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Rapsody’s ‘Eve’ Album Will Be The Subject Of An Upcoming College Course

Music is primarily a form of entertainment, but there’s a lot that can be learned from it, even in an academic setting. That is apparently extra true of Rapsody’s 2019 album Eve, which is set to be the subject of an upcoming college course.

Rapsody shared the news and wrote, “One of the highest honors is to create art for the culture and have it taught in our educational institutions!”

Tyler Bunzey, a doctoral student at UNC’s English department, made the announcement of his UNC-Chapel Hill course on Facebook, writing, “I’m incredibly pleased to announce that I will be teaching at course at UNC this fall on Rapsody’s magnificent album ‘EVE.’ We will be examining the album track by track with readings and media to accompany each record.” He also describes the class, “In this course, we will explore the critical womanist stance of Rapsody’s 2019 release EVE, which features 16 songs titled with names of famous Black women throughout history. This course reads Rhapsody’s album as emerging from a greater tradition of womanist discourse dating back to the 19th century, and the purpose of this course is to explore that history. Additionally students will look at hip-hop historical development to engage with albums from femme-identified hip-hoppers throughout the genre’s history.”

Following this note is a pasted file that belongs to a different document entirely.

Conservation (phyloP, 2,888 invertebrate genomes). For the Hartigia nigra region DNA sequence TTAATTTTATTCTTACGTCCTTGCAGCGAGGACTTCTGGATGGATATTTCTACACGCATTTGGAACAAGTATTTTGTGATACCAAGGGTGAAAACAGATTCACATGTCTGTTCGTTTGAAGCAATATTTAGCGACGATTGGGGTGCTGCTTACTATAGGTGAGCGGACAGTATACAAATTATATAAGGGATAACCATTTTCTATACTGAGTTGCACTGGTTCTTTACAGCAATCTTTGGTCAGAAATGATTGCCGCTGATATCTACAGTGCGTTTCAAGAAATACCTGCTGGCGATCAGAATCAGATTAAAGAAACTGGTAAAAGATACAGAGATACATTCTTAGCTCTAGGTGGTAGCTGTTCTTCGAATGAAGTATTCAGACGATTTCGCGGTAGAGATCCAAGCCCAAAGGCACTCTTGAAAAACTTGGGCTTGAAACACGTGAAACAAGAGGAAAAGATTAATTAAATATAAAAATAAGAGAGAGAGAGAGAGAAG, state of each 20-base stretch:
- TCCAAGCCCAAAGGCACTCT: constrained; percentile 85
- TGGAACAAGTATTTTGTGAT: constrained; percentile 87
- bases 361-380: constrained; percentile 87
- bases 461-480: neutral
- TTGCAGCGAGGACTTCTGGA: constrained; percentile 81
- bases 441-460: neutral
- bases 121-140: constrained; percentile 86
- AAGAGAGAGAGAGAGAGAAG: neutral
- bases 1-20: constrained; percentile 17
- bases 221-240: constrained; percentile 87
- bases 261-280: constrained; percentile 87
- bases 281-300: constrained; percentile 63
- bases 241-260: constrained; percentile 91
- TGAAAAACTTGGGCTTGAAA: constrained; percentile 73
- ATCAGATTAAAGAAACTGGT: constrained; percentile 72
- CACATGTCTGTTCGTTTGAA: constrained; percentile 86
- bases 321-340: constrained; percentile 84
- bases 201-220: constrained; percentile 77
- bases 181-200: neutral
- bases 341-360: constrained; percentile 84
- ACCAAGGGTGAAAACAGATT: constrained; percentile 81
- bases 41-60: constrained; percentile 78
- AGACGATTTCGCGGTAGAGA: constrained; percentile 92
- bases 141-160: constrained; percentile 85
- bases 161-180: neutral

On a similar note, Dr. Simone Drake, a associate professor of African American and African studies at Ohio State University, also wrote an academic paper about Eve and Toni Morrison’s work. The paper is summarized, “Dr. Simone Drake’s paper, ‘Toni Morrison’s Houses of Woman and Rapsody’s Eve,’ will mine Morrison’s literary oeuvre to theorize ‘houses of women’ as physical spaces in which Black women disrupt, interrupt, and erupt into societies who conceive of Black women in ways that are both limited and limiting. Drake will trace this trope into work of Hip Hop artist Rapsody and her album Eve (2019). Read together, Drake sees Black women’s cultural production as nothing short of a way to image spaces that, by centering Black women, offers lessons on what society can gain by locating Black women at the center of cultural discourse.”

Revisit our review of Eve here.